II. Description of Action
What Is the Purpose of This Notice?
The EPA is, by this notice, providing a list of State and local jurisdictions where EPA assumed responsibility to issue permits, effective as of December 1, 2001. The EPA received submittals of part 70 operating permits programs from all 52 State and territorial agencies and all 60 local programs. The EPA has granted full approvals to all of the operating permits programs except Connecticut and Maryland. As a result, EPA expects that the impact of the Federal operating permits program rule will be minimal. The EPA is working with the affected States in an effort to fully approve a State program before significant resources must be expended.
Will Some Pollution Sources Be Required To Prepare New Permit Applications?
Yes. Section 71.5(a)(1) of part 71 provides that a timely application is one that is submitted within 12 months or an earlier date after a source that does not have an operating permit issued by a State under the State's part 70 program becomes subject to the part 71 program. Because part 71 for these two State jurisdictions was effective on December 1, 2001, such sources are required to submit part 71 permit applications no later than December 1, 2002. Sources required to submit applications earlier than 12 months will be notified in advance by the permitting authority (whether it is EPA or a State in the case of a delegated part 71 program) and given a reasonable time to submit their applications. In general, this notice shall not be given less than 180 days in advance of the deadline for submittal of the application.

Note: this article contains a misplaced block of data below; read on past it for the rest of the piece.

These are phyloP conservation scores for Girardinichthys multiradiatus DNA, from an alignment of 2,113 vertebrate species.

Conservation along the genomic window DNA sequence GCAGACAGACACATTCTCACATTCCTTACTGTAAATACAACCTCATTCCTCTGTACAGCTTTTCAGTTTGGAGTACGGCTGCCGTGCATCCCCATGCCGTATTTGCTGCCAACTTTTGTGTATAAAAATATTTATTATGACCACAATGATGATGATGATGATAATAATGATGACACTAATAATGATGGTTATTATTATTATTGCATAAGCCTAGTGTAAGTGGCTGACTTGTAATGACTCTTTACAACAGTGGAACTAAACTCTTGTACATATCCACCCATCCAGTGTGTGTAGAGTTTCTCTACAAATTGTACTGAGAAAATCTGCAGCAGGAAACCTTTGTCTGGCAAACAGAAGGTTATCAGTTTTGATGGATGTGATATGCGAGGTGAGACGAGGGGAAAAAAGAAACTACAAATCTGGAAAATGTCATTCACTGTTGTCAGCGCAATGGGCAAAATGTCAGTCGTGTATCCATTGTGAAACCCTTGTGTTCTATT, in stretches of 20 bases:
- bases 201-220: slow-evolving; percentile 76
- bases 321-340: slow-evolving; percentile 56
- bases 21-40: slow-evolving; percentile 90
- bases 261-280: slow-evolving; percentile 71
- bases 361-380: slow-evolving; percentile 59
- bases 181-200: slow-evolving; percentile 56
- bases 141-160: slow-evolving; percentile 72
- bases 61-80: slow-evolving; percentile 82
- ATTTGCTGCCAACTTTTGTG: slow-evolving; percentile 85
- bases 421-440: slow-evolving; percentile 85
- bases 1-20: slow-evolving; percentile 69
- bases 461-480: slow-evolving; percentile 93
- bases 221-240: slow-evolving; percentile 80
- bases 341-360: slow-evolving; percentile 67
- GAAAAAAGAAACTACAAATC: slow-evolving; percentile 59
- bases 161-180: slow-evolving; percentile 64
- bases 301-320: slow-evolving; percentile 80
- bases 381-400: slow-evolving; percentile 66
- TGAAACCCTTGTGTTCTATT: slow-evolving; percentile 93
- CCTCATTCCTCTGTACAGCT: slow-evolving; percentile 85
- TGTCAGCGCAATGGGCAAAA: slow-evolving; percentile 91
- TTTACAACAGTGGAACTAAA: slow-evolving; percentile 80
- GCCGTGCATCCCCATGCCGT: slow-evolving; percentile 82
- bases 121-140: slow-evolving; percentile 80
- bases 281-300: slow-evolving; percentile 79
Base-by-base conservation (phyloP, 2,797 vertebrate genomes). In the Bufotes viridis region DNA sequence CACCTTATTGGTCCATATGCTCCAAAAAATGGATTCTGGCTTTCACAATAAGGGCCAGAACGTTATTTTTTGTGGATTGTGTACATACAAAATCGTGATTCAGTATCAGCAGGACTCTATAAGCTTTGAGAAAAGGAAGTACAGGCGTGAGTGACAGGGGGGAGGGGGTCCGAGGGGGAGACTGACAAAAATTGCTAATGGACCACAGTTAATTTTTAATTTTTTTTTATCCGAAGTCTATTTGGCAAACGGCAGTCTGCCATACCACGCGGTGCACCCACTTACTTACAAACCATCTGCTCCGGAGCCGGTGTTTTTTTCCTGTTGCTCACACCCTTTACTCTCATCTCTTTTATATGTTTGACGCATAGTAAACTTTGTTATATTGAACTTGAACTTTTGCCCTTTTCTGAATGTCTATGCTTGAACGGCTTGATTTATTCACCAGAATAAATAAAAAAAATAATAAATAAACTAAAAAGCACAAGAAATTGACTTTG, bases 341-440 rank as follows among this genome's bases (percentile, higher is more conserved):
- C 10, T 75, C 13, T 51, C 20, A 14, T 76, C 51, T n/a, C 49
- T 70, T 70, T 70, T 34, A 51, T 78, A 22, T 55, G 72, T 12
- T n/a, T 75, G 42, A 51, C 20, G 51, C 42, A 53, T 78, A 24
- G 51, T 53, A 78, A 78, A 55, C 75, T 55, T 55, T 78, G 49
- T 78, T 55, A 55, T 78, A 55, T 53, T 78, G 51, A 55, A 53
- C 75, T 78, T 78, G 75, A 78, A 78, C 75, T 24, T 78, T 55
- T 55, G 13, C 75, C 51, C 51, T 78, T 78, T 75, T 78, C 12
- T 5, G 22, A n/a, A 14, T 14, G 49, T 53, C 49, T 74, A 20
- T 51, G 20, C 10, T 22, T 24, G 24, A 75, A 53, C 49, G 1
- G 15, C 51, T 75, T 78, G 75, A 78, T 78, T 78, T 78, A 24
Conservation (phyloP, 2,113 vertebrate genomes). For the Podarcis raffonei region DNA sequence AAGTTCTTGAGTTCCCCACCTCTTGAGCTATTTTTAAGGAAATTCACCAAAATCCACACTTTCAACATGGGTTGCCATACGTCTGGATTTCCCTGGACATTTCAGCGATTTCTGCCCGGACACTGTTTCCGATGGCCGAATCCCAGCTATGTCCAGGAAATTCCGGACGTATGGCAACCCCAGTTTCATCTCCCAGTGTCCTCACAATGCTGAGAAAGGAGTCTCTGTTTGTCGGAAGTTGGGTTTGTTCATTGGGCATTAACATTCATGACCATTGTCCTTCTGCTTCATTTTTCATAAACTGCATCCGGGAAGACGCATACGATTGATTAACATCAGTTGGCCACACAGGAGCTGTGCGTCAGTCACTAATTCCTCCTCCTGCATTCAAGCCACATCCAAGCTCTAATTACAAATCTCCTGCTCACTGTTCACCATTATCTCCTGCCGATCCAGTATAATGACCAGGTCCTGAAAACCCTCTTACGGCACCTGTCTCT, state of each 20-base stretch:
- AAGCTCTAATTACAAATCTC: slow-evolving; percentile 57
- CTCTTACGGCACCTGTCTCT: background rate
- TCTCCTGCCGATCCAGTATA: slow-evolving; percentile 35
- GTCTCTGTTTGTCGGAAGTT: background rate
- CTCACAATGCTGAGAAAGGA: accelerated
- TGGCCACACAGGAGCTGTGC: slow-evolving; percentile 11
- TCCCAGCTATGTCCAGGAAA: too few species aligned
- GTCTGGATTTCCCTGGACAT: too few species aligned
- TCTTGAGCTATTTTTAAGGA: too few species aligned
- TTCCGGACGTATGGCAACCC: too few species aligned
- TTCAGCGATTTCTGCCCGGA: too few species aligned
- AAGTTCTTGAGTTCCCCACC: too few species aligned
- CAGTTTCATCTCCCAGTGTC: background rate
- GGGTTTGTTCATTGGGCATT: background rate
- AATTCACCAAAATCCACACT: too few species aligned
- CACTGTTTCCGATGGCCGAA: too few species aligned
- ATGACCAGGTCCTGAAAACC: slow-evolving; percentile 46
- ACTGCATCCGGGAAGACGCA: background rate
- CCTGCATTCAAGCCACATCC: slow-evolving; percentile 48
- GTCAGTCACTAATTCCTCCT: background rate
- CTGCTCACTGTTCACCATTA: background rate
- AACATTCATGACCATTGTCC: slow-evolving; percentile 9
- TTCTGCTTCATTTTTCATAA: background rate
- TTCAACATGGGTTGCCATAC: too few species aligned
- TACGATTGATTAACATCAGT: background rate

III. List of States and Local Jurisdictions
Which State and Local Jurisdictions Became Subject to a Federal Operating Permits Program on December 1, 2001?
Connecticut: The EPA's Region I proposed full approval of the State's program on August 13, 2001. See 66 FR 42496. However, EPA is unable to take final action on this proposal because Connecticut's interim approval expired on December 1, 2001, and the necessary corrections to the State's program will not become effective until early 2002. Until Connecticut's program receives final full approval, part 71 is effective in the State.
Maryland: Maryland acknowledged that it would not have in place by December 1, 2001 law to unambiguously provide standing for judicial review of the permits consistent with the Act and 40 CFR part 70. Therefore, on December 1, 2001, Maryland lost its interim approval status of its part 70 permitting program. See 66 FR 63236 (December 5, 2001) for further details.
The Office of Management and Budget has exempted this action informing the public of a Federal air quality permitting program, as outlined above, from Executive Order 12688 review. This notice is issued under the authority of sections 101, 110, 112 and 301 of the Act as amended (42 U.S.C. 7401, 7410, 7412, 7601).Start Signature
Dated: January 30, 2002.
John S. Seitz,
Director, Office of Air Quality Planning and Standards.
[FR Doc. 02-2834 Filed 2-5-02; 8:45 am]